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How to use Instagram like an appropriation artist

How to use Instagram like an appropriation artist


Envision the iPhone as your paintbrush

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Instagram Overlapping Photos
Adi Robertson

Is it legal to take someone else’s photograph, post it on Instagram, print out the Instagram post, and sell it as art? This is the question that appropriation art pioneer Richard Prince has been fighting in court for years. In 2014, Prince premiered New Portraits, an art series composed of blown-up, printed-out Instagram screenshots. One contained a shot of a Rastafarian lighting a joint, posted by a user called “Rastajay92.” Another featured a portrait of Sonic Youth bassist, guitarist, and vocalist Kim Gordon, uploaded on Prince’s own account. Neither photographer had gotten paid or credited, and both of them sued.

These aren’t Prince’s first lawsuits; he won a surprising 2013 victory against photographer Patrick Cariou, whose pictures he appropriated and painted over. But the New Portraits suits have produced some uniquely entertaining court filings, several of which were filed earlier this month. Where Prince’s earlier lawsuit involved traditionally artistic (if minimalist) paintings, his new defense rests largely on making normal Instagram use sound as impressive and difficult as possible. In fact, if you’ve ever felt guilty about wasting time on social media, using Instagram the Richard Prince way is the perfect antidote.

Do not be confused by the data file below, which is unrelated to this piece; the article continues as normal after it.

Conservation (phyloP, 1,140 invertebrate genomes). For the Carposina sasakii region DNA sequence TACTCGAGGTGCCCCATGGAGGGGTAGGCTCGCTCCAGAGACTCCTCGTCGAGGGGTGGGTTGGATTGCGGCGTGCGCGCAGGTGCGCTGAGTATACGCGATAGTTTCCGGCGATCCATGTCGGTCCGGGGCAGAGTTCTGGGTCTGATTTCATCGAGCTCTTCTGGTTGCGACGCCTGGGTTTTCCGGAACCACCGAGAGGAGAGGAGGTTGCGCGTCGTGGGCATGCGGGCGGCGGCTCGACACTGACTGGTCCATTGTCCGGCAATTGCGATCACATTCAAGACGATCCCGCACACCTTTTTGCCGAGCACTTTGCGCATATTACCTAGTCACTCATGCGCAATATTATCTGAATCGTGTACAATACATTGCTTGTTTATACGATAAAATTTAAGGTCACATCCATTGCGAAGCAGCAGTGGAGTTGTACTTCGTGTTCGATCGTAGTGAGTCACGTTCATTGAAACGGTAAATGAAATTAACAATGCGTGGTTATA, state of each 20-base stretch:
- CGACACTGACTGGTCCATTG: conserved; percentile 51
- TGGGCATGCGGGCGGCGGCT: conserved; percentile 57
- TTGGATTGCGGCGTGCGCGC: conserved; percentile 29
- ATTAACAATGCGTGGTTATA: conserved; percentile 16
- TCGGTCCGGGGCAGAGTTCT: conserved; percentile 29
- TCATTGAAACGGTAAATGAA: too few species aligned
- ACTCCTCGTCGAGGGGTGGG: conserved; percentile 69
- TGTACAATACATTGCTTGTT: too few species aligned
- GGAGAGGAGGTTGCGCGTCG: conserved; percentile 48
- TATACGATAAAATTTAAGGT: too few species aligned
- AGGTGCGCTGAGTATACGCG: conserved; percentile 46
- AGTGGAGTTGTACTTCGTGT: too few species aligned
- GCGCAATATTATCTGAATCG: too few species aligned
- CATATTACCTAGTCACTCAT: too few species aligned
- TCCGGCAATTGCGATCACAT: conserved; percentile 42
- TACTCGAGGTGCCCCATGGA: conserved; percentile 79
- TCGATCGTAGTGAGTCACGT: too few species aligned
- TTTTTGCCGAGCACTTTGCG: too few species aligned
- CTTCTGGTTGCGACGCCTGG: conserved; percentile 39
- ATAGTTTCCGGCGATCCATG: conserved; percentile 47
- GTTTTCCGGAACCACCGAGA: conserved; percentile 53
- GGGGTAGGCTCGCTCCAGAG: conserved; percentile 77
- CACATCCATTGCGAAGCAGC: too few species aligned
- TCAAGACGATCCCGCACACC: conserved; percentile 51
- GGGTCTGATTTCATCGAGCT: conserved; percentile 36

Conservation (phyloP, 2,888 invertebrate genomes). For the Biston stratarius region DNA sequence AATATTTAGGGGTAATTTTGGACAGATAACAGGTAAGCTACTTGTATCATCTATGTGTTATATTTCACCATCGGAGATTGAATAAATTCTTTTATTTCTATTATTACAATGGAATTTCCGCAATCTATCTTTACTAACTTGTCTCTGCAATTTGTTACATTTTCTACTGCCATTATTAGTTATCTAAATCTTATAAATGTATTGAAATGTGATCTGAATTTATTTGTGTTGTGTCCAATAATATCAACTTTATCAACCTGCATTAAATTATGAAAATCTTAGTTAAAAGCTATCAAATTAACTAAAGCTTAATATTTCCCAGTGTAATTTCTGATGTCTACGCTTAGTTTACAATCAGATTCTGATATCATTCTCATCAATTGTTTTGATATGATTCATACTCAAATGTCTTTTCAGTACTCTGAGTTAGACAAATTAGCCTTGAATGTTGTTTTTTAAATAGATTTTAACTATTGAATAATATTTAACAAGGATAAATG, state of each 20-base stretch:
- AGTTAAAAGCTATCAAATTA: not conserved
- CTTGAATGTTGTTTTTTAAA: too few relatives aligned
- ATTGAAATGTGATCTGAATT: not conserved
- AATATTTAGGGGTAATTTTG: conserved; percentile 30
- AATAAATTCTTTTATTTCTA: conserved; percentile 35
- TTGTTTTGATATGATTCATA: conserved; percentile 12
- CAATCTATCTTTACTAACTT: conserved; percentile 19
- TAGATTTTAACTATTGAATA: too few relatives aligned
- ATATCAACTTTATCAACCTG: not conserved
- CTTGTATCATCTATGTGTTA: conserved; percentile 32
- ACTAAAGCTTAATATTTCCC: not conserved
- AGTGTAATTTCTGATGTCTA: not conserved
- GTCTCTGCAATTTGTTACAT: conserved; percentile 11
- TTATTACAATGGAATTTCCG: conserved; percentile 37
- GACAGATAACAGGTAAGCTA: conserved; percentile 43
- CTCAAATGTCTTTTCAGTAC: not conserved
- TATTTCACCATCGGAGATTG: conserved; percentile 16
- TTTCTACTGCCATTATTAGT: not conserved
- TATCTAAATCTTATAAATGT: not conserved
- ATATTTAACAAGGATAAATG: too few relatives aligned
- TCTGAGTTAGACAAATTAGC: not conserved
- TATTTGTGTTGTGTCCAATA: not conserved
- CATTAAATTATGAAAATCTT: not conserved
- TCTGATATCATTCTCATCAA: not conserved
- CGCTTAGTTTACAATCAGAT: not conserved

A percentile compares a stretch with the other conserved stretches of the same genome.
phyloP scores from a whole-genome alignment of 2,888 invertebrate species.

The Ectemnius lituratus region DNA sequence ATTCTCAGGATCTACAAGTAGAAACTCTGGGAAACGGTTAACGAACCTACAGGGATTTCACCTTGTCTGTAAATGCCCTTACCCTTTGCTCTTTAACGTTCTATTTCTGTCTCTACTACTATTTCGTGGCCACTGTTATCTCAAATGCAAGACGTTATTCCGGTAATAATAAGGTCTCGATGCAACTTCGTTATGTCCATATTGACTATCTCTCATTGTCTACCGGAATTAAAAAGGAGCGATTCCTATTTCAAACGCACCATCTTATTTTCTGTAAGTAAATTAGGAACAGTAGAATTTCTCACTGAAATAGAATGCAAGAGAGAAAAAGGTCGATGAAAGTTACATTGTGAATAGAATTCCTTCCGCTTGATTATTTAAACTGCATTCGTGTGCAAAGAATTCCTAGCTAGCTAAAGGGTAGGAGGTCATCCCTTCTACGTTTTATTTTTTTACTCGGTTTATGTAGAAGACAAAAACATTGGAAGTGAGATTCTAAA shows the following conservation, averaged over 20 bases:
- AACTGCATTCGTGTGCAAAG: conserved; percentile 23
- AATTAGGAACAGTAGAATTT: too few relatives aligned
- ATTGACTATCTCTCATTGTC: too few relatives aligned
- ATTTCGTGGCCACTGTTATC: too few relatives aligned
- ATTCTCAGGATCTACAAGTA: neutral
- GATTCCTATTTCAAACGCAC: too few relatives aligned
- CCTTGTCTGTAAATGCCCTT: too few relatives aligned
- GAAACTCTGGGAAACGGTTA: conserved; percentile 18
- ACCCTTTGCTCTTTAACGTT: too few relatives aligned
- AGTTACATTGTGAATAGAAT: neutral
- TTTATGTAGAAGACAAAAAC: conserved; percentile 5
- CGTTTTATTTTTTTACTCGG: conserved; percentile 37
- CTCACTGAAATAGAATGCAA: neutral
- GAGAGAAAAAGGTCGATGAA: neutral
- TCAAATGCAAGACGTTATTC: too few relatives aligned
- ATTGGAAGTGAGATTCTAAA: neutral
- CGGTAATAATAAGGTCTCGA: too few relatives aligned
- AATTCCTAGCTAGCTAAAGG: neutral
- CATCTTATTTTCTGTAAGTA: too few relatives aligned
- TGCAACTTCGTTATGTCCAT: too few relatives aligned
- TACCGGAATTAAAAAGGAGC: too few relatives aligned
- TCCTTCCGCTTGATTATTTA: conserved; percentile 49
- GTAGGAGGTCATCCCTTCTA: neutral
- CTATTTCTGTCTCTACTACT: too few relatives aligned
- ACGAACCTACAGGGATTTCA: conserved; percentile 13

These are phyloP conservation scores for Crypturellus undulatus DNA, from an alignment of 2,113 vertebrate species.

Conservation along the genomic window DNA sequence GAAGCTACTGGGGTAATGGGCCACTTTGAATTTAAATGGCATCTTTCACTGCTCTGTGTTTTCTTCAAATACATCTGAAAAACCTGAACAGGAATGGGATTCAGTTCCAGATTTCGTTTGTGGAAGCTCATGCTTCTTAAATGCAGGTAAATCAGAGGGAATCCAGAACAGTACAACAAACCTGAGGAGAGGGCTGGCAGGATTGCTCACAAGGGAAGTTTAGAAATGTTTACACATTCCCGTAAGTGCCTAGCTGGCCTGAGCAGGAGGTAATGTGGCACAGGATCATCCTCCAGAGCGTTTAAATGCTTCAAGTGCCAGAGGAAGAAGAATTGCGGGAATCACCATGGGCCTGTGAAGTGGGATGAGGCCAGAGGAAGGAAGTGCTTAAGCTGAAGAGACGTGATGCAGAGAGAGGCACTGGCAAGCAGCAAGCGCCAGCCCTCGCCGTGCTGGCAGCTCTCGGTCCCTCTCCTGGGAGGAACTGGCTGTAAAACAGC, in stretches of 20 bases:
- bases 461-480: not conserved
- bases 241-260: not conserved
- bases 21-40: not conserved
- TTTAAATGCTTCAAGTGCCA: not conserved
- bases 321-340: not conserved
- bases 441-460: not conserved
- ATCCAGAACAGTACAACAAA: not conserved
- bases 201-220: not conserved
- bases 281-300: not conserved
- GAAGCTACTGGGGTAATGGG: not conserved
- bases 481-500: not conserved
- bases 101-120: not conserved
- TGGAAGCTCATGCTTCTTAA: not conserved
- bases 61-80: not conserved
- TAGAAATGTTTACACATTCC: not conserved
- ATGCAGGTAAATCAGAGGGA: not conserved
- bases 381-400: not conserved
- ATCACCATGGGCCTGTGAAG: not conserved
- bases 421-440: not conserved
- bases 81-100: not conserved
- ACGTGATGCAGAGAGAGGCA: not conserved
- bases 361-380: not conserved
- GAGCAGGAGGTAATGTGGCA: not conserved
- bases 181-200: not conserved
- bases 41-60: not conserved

Using Instagram, the Richard Prince way

Prince filed reams of expert art evaluations and other supporting evidence, but his core arguments are condensed in a couple of statements — one filed in the suit by Rastafarian Lighting A Joint photographer Donald Graham, the other in its counterpart from Kim Gordon photographer Eric McNatt. Over these pages, he lays out a grand description of his highly artistic social media use. And while you may not be selling your Instagram posts for hundreds of thousands of dollars, you can still learn a lot from them.

Insta-stalking is an art

If you’re going to follow Richard Prince’s lead on Instagram, for instance, you’d better dispense with that plebeian rhetoric about mindless scrolling and stalking other people’s profiles. You are “envisioning the iPhone as both [your] paintbrush and [your] studio,” and as a great nature photographer might spend a life in the woods, you must spend “weeks and months — and hours on a single profile — on Instagram to get to ‘know’ the personas of users in this virtual world.”

Please don’t report insufficiently aesthetic comments as spam

Be clear about how much work this involves. You, intrepid Instagram artist, have “clicked on images in Instagram and combed through all of the comments on the thousands of posts [you] viewed to determine which comments had interesting language that [you] wanted to comment on” — i.e., take a screenshot of and repost. Sometimes, you’ll “simply find an image on Instagram and make [your] own commentary.”

You can’t just leave a comment